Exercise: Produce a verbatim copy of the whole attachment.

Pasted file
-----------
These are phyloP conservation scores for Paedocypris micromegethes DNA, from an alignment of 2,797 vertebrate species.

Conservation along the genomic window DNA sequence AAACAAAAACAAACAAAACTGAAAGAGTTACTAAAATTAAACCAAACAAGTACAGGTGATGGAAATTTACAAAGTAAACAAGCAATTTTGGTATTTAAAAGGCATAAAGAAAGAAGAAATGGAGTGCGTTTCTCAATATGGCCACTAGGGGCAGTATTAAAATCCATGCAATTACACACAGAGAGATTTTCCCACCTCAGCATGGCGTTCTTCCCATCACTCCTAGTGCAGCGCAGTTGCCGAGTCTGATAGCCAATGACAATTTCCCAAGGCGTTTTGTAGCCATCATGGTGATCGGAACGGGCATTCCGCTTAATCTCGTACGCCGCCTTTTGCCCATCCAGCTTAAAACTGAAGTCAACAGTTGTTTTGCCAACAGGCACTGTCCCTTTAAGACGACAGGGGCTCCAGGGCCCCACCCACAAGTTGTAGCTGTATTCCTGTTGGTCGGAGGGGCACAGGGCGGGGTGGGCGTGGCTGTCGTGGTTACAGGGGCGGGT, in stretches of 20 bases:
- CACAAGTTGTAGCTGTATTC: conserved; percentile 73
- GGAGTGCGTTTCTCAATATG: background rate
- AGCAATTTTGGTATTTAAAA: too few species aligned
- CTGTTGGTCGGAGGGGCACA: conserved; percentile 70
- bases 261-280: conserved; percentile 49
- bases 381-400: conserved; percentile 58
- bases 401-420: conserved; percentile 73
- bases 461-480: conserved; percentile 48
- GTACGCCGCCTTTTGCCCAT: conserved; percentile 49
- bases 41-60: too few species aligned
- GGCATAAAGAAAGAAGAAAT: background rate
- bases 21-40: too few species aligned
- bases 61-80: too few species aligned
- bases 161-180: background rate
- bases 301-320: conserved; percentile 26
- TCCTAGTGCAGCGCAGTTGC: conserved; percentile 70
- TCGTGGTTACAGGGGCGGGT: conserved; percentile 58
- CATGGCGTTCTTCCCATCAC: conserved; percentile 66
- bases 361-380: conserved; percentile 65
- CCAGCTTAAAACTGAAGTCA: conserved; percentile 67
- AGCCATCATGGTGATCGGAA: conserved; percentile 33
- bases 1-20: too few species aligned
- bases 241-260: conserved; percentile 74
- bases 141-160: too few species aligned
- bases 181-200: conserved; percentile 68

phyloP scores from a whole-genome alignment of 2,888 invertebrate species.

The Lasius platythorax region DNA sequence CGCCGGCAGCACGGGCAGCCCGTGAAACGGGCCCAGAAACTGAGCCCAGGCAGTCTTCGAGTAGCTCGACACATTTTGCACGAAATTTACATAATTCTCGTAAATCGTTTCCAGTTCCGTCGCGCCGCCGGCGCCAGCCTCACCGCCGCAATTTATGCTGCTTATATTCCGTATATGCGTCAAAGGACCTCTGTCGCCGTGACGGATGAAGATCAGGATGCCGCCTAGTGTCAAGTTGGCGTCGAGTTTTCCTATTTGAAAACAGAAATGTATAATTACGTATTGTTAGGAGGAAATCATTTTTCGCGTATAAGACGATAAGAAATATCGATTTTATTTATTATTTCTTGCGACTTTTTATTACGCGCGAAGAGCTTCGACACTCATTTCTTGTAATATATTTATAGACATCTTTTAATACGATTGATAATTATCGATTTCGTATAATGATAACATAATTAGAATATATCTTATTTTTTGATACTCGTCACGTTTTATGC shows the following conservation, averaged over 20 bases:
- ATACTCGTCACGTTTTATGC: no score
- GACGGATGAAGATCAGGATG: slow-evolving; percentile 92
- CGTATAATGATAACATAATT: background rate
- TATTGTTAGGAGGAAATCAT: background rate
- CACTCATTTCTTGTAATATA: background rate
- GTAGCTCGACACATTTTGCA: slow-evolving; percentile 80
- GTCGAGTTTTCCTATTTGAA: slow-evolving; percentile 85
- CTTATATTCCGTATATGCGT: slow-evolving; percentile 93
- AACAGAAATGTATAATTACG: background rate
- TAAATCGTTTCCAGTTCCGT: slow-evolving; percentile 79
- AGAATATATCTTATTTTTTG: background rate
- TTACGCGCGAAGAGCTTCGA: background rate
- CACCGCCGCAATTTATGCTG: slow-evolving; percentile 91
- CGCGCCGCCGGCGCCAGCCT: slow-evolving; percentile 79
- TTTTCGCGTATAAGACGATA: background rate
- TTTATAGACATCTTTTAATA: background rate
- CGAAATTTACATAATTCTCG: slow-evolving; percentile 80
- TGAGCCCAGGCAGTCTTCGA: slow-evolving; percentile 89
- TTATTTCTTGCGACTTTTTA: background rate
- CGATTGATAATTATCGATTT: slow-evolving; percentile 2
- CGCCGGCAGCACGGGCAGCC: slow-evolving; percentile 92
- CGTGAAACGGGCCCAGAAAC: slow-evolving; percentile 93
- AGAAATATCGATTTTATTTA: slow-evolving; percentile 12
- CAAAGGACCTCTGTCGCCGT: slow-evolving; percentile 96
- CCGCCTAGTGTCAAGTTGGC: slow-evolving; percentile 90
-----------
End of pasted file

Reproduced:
These are phyloP conservation scores for Paedocypris micromegethes DNA, from an alignment of 2,797 vertebrate species.

Conservation along the genomic window DNA sequence AAACAAAAACAAACAAAACTGAAAGAGTTACTAAAATTAAACCAAACAAGTACAGGTGATGGAAATTTACAAAGTAAACAAGCAATTTTGGTATTTAAAAGGCATAAAGAAAGAAGAAATGGAGTGCGTTTCTCAATATGGCCACTAGGGGCAGTATTAAAATCCATGCAATTACACACAGAGAGATTTTCCCACCTCAGCATGGCGTTCTTCCCATCACTCCTAGTGCAGCGCAGTTGCCGAGTCTGATAGCCAATGACAATTTCCCAAGGCGTTTTGTAGCCATCATGGTGATCGGAACGGGCATTCCGCTTAATCTCGTACGCCGCCTTTTGCCCATCCAGCTTAAAACTGAAGTCAACAGTTGTTTTGCCAACAGGCACTGTCCCTTTAAGACGACAGGGGCTCCAGGGCCCCACCCACAAGTTGTAGCTGTATTCCTGTTGGTCGGAGGGGCACAGGGCGGGGTGGGCGTGGCTGTCGTGGTTACAGGGGCGGGT, in stretches of 20 bases:
- CACAAGTTGTAGCTGTATTC: conserved; percentile 73
- GGAGTGCGTTTCTCAATATG: background rate
- AGCAATTTTGGTATTTAAAA: too few species aligned
- CTGTTGGTCGGAGGGGCACA: conserved; percentile 70
- bases 261-280: conserved; percentile 49
- bases 381-400: conserved; percentile 58
- bases 401-420: conserved; percentile 73
- bases 461-480: conserved; percentile 48
- GTACGCCGCCTTTTGCCCAT: conserved; percentile 49
- bases 41-60: too few species aligned
- GGCATAAAGAAAGAAGAAAT: background rate
- bases 21-40: too few species aligned
- bases 61-80: too few species aligned
- bases 161-180: background rate
- bases 301-320: conserved; percentile 26
- TCCTAGTGCAGCGCAGTTGC: conserved; percentile 70
- TCGTGGTTACAGGGGCGGGT: conserved; percentile 58
- CATGGCGTTCTTCCCATCAC: conserved; percentile 66
- bases 361-380: conserved; percentile 65
- CCAGCTTAAAACTGAAGTCA: conserved; percentile 67
- AGCCATCATGGTGATCGGAA: conserved; percentile 33
- bases 1-20: too few species aligned
- bases 241-260: conserved; percentile 74
- bases 141-160: too few species aligned
- bases 181-200: conserved; percentile 68

phyloP scores from a whole-genome alignment of 2,888 invertebrate species.

The Lasius platythorax region DNA sequence CGCCGGCAGCACGGGCAGCCCGTGAAACGGGCCCAGAAACTGAGCCCAGGCAGTCTTCGAGTAGCTCGACACATTTTGCACGAAATTTACATAATTCTCGTAAATCGTTTCCAGTTCCGTCGCGCCGCCGGCGCCAGCCTCACCGCCGCAATTTATGCTGCTTATATTCCGTATATGCGTCAAAGGACCTCTGTCGCCGTGACGGATGAAGATCAGGATGCCGCCTAGTGTCAAGTTGGCGTCGAGTTTTCCTATTTGAAAACAGAAATGTATAATTACGTATTGTTAGGAGGAAATCATTTTTCGCGTATAAGACGATAAGAAATATCGATTTTATTTATTATTTCTTGCGACTTTTTATTACGCGCGAAGAGCTTCGACACTCATTTCTTGTAATATATTTATAGACATCTTTTAATACGATTGATAATTATCGATTTCGTATAATGATAACATAATTAGAATATATCTTATTTTTTGATACTCGTCACGTTTTATGC shows the following conservation, averaged over 20 bases:
- ATACTCGTCACGTTTTATGC: no score
- GACGGATGAAGATCAGGATG: slow-evolving; percentile 92
- CGTATAATGATAACATAATT: background rate
- TATTGTTAGGAGGAAATCAT: background rate
- CACTCATTTCTTGTAATATA: background rate
- GTAGCTCGACACATTTTGCA: slow-evolving; percentile 80
- GTCGAGTTTTCCTATTTGAA: slow-evolving; percentile 85
- CTTATATTCCGTATATGCGT: slow-evolving; percentile 93
- AACAGAAATGTATAATTACG: background rate
- TAAATCGTTTCCAGTTCCGT: slow-evolving; percentile 79
- AGAATATATCTTATTTTTTG: background rate
- TTACGCGCGAAGAGCTTCGA: background rate
- CACCGCCGCAATTTATGCTG: slow-evolving; percentile 91
- CGCGCCGCCGGCGCCAGCCT: slow-evolving; percentile 79
- TTTTCGCGTATAAGACGATA: background rate
- TTTATAGACATCTTTTAATA: background rate
- CGAAATTTACATAATTCTCG: slow-evolving; percentile 80
- TGAGCCCAGGCAGTCTTCGA: slow-evolving; percentile 89
- TTATTTCTTGCGACTTTTTA: background rate
- CGATTGATAATTATCGATTT: slow-evolving; percentile 2
- CGCCGGCAGCACGGGCAGCC: slow-evolving; percentile 92
- CGTGAAACGGGCCCAGAAAC: slow-evolving; percentile 93
- AGAAATATCGATTTTATTTA: slow-evolving; percentile 12
- CAAAGGACCTCTGTCGCCGT: slow-evolving; percentile 96
- CCGCCTAGTGTCAAGTTGGC: slow-evolving; percentile 90